Farrell backed by Jays’ Bautista

The Giants’ Hunter Pence hits a three-run double off Cardinals reliever Joe Kelly during the third inning of Game 7 of the NLCS in San Francisco.
The Giants’ Hunter Pence hits a three-run double off Cardinals reliever Joe Kelly during the third inning of Game 7 of the NLCS in San Francisco. –David J. Phillip)

SAN FRANCISCO — Future Hall of Famer Omar Vizquel claimed there was a lack of leadership, and accountability, in John Farrell’s
clubhouse when he managed the Blue Jays this season. The team’s biggest star disagrees.

On the eve of Farrell’s swearing in as Red Sox manager at a noon news conference at Fenway Park, slugger Jose Bautista, said he will miss Farrell and said the team’s poor record had nothing to do with Farrell’s managing.

“He’s a good man and a good leader and he tried his best with all the injuries and roster we had,’’ Bautista said in a telephone interview. “He’s a class act. He treated me with respect and he was always stand-up with me. His door was always open.’’


About Vizquel’s charges that mistakes were never corrected and younger players didn’t get better, Bautista said, “I don’t know why Omar said that. And let me say this about Omar, he’s going to be a very good major league manager. He could be a manager right now, this year. But as far as what he said, I saw our coaching staff always working with players before the game trying to make them better. We have one of the hardest-working coaching staffs in baseball. We addressed those things. There’s nothing to complain about there.

“Sometimes when veterans get hurt and younger guys come to take their place, it’s tough for the younger guys. They’re going from one set of instruction and now all of a sudden they’re put in a position where they have to be brought up to the major leagues and learn how to play at this level. Mistakes are going to be made, but as far as not working to correct them, I thought our coaching staff worked very hard trying to do that,’’ said Bautista, who missed the final 70 games after wrist surgery.

Bautista, who said he’s on schedule on his rehabilitation from surgery and should be able to fully participate in spring training, said once speculation started that Farrell was Boston’s top choice, he knew Farrell was gone.


“I could see it happening at that point,’’ Bautista said. “You can’t blame the man for that. I don’t hold that against him. That’s a historic franchise and a historic city, and I don’t think the fans here are going to hold it against him. Some will, and that’s just human nature, but while I’m sure they wonder why he left, I think everyone knew he was capable of doing a good job.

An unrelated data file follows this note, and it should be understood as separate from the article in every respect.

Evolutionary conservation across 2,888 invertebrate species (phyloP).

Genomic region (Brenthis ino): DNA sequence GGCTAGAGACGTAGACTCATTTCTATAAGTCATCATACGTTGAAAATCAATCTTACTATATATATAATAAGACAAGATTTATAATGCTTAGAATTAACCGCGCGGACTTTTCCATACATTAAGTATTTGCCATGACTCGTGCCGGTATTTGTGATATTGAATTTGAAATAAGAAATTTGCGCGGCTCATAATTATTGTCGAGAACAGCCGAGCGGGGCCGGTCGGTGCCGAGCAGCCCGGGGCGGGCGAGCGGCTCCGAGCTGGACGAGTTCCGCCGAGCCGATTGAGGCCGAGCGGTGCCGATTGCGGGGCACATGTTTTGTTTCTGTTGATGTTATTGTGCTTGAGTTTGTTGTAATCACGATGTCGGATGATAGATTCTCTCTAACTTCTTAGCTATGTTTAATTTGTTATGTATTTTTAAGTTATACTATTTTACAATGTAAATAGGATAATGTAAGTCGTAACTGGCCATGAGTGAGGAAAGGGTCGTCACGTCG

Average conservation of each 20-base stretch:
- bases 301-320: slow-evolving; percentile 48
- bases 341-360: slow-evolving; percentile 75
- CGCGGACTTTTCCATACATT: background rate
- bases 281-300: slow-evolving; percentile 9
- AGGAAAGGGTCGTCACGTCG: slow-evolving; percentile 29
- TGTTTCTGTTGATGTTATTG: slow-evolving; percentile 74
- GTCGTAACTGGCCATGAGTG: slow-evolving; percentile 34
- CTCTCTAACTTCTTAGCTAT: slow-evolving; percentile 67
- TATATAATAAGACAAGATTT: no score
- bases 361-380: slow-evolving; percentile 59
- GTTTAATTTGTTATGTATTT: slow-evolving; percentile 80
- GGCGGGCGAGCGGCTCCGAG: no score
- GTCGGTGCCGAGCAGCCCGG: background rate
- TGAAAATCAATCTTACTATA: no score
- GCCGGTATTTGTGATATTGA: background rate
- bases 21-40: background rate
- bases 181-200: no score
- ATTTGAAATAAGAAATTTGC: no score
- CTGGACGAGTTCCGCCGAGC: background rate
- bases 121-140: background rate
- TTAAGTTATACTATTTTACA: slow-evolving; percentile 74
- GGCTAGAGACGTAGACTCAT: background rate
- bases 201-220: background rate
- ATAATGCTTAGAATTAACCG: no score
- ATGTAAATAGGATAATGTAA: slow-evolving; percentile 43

“He did all he could do in Toronto with the roster and the injuries. We as players have to play better. We’re all capable of playing better. It’s nothing that John did or didn’t do or the coaches did or didn’t do. We play the game and we just didn’t play it well enough.’’

Bautista thinks Farrell will do well with Boston.

“He’ll have the respect of the players,’’ he said. “He’ll do things the right way. They have a good a manager and I know from my personal experience with him. I’m going to miss him.’’

Wotus wants a shot

Colchester, Conn.’s Ron Wotus, who has spent nine years as the bench coach in San Francisco, continues to be overlooked for managerial positions. Wotus doesn’t understand the reason, but he said, “I would love to manage.’’ . . . One name being heard more as a possibility to become a hitting coach for the first time is Matt Stairs. Those who played with him over the years believe the NESN analyst would be terrific, and there’s a chance the Red Sox could consider him for their job. Another name heard often is that of former Pawtucket hitting coach Chili Davis, who did a great job with Oakland this season. It’s interesting that the Cardinals and the Giants have two hitting coaches. Mark McGwire is the Cardinals hitting coach, but he has John Mabry as his assistant. The Giants have Hensley Meulens, with Joe Lefebvre as his assistant. “Tony La Russa is the one who implemented that here,’’ Cardinals manager Mike Matheny said. “And I think it’s invaluable. There’s so much work to do be done. These hitters start showing up five or six hours before game time, starting to do their work. And it’s usually too much for one coach to handle. “For us, Mabry has done a great job being the right-hand man to Mark. They work so well together. Everybody is usually on the same page. I know it’s made a big difference on our club this year.’’


Holliday back in

Matheny reinserted Matt Holliday in the lineup after he missed Game 6 with a sore back, even though he was still feeling it a little Monday. That took Matt Cain killer Matt Carpenter out of the Cardinals lineup . . . Injured Giants closer Brian Wilson’s antics in the dugout during games are pretty funny, but Bochy said, “I try not to watch Brian, to be honest. I’ve got enough to watch during the game and he can distract you in the dugout. There’s some things going on, I know, and sometimes you’re better off turning your head and not watching him. But I’ll say this, he’s been there for the guys. He’s pulling for them. He does a great job of keeping those guys loose.’’

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